Posted and filed under Fraud, Healthcare.

Over the last several weeks, I’ve been discussing some ways that unscrupulous providers take advantage of the system for their personal gain. But what about those underhanded providers who not only take advantage of the system itself, with things like services not rendered, medically unnecessary services, upcoding, and the slew of vernacular, but those same disreputable providers who take advantage of each other? I think I’ve gotten a few people who have read this to think about where that might happen. One of my favorite phrases is “there is no honor amongst thieves.”  It’s a very true statement when it comes to kickbacks; one must tell on another and will do so when faced with the threat of their own legal perils.

Here is the scenario: a provider sells the large, and very profitable practice to another provider looking to either establish themselves in an area or grow an existing practice to another location or expanded patient base.

As the purchaser of a robust, large patient-based practice, are you really doing the type of due diligence that is not normally done in the sale of a business?  The very specific situation went as follows: an ophthalmologist was selling his practice for a large amount of money. A young ophthalmologist saw a great opportunity.  The practice was in a very upscale area in Manhattan.  Large patient base, diverse patient population, but with conditions and with an insurance payer mix. The purchaser did some due diligence, but to what extent I do not know.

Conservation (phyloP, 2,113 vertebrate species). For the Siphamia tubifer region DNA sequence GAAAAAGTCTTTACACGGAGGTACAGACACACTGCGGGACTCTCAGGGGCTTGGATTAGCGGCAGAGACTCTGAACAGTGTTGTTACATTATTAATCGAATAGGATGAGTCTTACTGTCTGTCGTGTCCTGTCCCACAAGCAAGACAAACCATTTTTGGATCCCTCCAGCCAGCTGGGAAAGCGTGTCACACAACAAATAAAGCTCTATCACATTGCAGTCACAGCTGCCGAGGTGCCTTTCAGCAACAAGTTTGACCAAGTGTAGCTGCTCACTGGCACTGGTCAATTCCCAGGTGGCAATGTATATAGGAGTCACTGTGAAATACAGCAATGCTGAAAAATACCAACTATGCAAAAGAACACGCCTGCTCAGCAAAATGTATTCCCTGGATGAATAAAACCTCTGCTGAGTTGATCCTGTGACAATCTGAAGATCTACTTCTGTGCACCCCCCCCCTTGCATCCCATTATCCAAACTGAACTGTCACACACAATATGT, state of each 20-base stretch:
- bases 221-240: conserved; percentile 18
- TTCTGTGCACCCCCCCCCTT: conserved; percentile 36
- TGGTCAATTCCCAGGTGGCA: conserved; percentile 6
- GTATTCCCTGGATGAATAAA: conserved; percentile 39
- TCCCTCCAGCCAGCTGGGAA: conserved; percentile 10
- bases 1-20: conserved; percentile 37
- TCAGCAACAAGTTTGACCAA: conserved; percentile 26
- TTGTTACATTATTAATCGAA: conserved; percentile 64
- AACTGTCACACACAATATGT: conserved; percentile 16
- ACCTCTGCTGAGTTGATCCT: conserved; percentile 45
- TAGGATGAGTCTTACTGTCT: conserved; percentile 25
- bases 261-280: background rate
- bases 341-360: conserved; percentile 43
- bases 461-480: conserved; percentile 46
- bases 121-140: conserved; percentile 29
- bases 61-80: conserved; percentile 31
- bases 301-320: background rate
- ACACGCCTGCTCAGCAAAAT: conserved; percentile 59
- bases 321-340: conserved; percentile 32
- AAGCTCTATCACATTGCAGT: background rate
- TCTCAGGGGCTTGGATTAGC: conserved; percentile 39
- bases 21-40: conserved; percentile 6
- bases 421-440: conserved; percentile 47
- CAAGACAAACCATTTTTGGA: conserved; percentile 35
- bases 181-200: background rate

After purchasing the practice, the young ophthalmologist soon learned that the practice was a sham. Although everything I stated above about the practice was true, it was all based upon the fact the selling ophthalmologist was an unscrupulous provider, rendering services to his patients that they did not need, upcoding, and billing for services not rendered. The purchasing provider paid a lot of money, based on what he believed to be a legitimate, and profitable business.

The scammed ophthalmologist filed a qui tam, and rightfully so.  Medical records were reviewed, interviews conducted, and ultimately the matter was resolved with a settlement. The purchasing provider got his purchase price back, a valuation of the true income for the services was calculated, and the case was closed.

I remembered this investigation recently when Advize was asked to assist in a due diligence analysis, specifically to review patient records for correct coding, billing and documentation. It also reminded me that “there is no honor amongst thieves,” and if an individual is willing to use the most vulnerable of a population for their own financial benefit (it is not just the Medicare population, but even anyone in need of healthcare), why stop at them?

Healthcare fraud really does transcend many aspects of a fraudulent business operation, and just when you think to yourself that you aren’t going to see anything new, someone really does reinvent the wheel.